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Council Government

How are the goals and objectives of this association accomplished? What are the benefits of joining?

The Constitution section of the organizing documents lists the purposes of the association in Art. 2. In general, the association provides a medium of communication through its Internet website and forum for current and successful Serama breeders to share their knowledge. At the same time, newcomers have an opportunity to get involved in the organization to help keep its blood flowing and maintain it as a viable, fully functioning association.

Newcomers and old hands at poultry breeding come together to learn and grow together; they help each other to promote the breed; achieve breeding perfection according to set standards through the development and improvement of the Serama traits and characteristics. SCNA provides educational programs for breeders and the licensing of judges for this breed as well as a geographical distribution of district clubs that encompass groups of states (or provinces). By joining the SCNA family of breeders, exhibitors, and hobbyists, a greater number of well-bred flocks in North America according to type, hardiness, reproductive qualities, size, etc., members take advantage of the developments of the use of scientific genetic knowledge for color breeding through color projects established to incorporate and recognize the breed in the poultry world at large while also maintaining the non-color aspects of the breed to have access to genetic material for further study.

About the SCNA.

SCNA is dedicated to the introduction and promotion of Serama to the poultry world at large. It seeks to continuously improve their beauty, quality, health and vigor, while sharing these goals with Serama enthusiasts throughout the North American continent.

The goal of SCNA is to promote Serama in accordance with a Standard of Perfection and to encourage its development to gain ABA/APA acceptance, and improvement in all of its varieties and colors, through breeding, exhibition and the sharing of information.

How did the Serama breed arrive in North America?

Kim Theodore, of Illinois, imported a small number of Serama from Malaysia in 2001. In August of that same year, Jerry Schexnayder, of Louisiana, imported a large enough number of birds (approx. 130) to consist of a breeding flock to get Serama established in this part of the world. It was he who envisioned the creation of a Serama council of expert poultry breeders to assure the future of this breed in North America. And, Serama poultry were introduced to the American public via the Ohio National, Columbus; a show in Lincoln, Nebraska; and, another venue in Tucson, Arizona, that same year.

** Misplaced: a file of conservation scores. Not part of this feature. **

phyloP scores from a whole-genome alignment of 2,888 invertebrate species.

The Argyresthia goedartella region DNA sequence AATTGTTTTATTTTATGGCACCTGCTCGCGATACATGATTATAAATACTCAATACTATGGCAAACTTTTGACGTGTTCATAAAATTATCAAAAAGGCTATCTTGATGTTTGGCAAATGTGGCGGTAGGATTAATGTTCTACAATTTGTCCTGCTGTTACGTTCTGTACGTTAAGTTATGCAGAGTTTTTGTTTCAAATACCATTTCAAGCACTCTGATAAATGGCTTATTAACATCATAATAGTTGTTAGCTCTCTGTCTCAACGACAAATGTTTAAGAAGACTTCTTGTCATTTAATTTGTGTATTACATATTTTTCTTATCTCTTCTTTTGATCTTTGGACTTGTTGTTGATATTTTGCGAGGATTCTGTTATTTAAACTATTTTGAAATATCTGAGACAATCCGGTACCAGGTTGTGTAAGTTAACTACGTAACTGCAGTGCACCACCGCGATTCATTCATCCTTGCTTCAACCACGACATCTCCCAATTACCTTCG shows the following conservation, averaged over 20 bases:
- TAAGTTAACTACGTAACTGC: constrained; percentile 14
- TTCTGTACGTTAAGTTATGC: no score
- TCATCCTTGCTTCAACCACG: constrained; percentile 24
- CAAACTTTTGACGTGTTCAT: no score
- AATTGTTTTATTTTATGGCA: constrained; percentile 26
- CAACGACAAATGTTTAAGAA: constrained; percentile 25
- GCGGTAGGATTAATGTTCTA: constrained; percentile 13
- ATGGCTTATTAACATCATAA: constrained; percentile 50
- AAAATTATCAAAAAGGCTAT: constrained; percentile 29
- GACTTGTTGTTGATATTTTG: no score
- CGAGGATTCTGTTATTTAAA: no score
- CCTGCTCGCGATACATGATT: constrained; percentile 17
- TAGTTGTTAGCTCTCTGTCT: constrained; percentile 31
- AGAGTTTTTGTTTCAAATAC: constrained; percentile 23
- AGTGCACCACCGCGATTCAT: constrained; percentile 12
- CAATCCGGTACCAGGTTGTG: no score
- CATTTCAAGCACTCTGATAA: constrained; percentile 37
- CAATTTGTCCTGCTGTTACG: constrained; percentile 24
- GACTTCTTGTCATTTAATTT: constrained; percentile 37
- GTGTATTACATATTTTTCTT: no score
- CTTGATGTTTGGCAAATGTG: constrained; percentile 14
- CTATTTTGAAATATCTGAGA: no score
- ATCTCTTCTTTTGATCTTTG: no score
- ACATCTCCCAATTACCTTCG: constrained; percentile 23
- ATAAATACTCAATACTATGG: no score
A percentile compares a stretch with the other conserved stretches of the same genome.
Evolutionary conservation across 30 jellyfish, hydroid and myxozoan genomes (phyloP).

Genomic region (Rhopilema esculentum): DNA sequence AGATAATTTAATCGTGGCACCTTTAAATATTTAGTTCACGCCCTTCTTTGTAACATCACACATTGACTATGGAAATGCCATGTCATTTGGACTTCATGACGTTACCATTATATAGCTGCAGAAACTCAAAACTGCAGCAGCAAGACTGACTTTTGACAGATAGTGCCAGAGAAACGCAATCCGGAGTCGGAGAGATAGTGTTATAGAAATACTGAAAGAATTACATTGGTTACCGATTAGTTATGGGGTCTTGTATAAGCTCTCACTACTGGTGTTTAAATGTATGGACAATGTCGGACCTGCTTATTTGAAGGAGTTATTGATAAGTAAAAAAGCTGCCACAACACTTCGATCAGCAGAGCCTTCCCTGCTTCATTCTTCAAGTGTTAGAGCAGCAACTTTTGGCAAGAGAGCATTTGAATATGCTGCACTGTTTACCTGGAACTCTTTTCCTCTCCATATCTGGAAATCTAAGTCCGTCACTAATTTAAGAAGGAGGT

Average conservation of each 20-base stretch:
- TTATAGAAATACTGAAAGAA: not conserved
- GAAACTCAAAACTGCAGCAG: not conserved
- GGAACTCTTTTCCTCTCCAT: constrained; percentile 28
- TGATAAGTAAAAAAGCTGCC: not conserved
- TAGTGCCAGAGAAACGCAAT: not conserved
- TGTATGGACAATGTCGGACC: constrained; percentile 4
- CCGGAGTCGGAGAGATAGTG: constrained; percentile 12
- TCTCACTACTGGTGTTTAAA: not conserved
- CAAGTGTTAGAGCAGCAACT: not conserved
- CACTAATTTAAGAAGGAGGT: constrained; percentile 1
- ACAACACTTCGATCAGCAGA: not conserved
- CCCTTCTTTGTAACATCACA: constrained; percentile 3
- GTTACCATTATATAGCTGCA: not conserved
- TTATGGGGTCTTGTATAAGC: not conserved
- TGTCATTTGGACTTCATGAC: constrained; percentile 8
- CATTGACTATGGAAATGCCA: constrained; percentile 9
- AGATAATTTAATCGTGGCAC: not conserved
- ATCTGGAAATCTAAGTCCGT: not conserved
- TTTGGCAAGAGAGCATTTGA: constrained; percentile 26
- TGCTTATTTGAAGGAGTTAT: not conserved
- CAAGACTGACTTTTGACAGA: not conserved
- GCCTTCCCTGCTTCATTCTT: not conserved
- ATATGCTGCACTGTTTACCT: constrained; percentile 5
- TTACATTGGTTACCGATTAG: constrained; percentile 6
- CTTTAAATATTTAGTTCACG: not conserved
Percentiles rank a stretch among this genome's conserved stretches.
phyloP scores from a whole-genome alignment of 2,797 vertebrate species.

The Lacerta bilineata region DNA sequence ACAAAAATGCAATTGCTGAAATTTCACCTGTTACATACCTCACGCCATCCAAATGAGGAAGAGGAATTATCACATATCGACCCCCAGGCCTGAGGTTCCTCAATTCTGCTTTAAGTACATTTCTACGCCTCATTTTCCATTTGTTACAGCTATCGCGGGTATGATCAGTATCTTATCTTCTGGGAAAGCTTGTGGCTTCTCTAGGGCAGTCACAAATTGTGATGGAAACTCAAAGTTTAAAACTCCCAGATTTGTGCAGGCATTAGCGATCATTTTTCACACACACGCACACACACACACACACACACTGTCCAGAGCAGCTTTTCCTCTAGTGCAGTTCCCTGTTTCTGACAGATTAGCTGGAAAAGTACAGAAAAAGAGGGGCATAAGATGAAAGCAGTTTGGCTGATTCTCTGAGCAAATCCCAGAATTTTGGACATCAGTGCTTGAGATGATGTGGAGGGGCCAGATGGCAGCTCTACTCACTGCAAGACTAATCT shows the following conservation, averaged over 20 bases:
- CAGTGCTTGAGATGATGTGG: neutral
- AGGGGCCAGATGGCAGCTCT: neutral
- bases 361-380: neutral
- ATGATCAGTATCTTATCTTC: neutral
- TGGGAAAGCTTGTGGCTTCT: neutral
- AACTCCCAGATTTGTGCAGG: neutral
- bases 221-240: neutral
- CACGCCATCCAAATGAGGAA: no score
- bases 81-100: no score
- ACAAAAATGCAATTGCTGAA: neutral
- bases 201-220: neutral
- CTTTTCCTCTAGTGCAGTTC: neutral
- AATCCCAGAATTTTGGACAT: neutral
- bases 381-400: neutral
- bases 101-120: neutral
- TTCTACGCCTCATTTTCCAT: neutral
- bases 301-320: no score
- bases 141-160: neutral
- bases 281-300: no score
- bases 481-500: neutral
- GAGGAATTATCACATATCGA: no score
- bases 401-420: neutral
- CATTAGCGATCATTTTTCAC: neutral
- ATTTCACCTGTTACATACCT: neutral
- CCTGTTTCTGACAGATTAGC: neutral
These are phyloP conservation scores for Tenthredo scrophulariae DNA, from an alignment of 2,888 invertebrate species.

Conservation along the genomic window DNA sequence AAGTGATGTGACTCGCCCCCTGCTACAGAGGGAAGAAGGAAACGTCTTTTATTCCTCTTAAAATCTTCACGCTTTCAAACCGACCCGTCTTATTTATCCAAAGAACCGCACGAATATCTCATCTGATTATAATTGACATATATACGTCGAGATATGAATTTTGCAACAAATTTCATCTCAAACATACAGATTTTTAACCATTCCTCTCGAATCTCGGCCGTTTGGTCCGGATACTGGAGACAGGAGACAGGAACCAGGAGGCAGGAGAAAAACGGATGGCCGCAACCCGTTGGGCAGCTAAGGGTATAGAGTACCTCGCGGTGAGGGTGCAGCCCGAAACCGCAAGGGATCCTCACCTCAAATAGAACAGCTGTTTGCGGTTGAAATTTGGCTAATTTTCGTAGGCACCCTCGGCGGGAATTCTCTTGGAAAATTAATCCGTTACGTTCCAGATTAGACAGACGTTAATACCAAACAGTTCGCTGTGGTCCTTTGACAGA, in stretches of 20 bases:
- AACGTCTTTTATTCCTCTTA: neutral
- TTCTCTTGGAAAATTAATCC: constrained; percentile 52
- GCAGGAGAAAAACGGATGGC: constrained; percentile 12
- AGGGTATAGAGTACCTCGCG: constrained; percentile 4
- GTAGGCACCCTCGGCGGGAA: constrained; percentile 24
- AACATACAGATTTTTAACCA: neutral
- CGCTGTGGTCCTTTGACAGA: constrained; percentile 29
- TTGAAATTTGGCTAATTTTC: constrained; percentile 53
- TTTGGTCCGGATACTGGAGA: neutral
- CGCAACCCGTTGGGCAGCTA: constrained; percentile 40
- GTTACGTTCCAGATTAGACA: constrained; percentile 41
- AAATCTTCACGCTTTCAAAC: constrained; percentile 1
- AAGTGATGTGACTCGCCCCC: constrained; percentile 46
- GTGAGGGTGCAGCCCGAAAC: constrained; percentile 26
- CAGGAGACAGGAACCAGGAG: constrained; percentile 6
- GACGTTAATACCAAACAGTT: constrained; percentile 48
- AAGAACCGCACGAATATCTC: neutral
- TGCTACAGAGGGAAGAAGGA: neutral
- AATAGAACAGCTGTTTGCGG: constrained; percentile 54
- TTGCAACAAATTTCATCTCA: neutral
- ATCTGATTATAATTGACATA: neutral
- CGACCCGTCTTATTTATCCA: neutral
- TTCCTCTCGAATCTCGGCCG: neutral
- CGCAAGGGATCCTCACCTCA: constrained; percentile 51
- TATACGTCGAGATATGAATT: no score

Thus, Jerry Schexnayder, as its Founding Father, established a non-profit corporation in 2003. The first ever Serama Show in the US, was held in conjunction with the Ohio National in 2003. The following spring a Serama Only Show, the Cajun Classic, was held in Baton Rouge, Louisiana.
An Internet website was created in 2006 where people could come together and share ideas as well as help promote the breed and to welcome new enthusiasts into this enjoyable activity. Since the year 2003 and up until the end of this year, the year 2008, people who have joined SCNA are classified and recognized as Charter Members or the Founding Membership.

Who can become an SCNA member? Who is eligible to be a member and to vote on important matters? What rules do they need to abide to?

Any individual adult (18+); a group of people or individuals that constitute a family; and any organization or other poultry association, variety or breed club, educational institution, etc., may join as a member - the latter as associate member. Refer to the Constitution -- Art. 4 - Membership; and the By-Laws --Art. 1 - Membership. See Appendix A for the SCNA Membership Application - members need to be sponsored by a current SCNA member. Individual adults and heads of families are eligible to vote. Rules of conduct and penalties are explained in the same articles mentioned earlier. In addition, the Code of Ethics and the Terms of Service apply to the SCNA website and forum.

What is SCNA?

SCNA stands for The Serama Council of North America, Inc., not just a "chicken club" but more importantly an organized, group of people, who have formed an association based on their interest in the Serama breed of the tiniest bantams and the smallest chickens in the world that originated in Malaysia that covers the entire North American continent, that is, Canada, the US, and Mexico.

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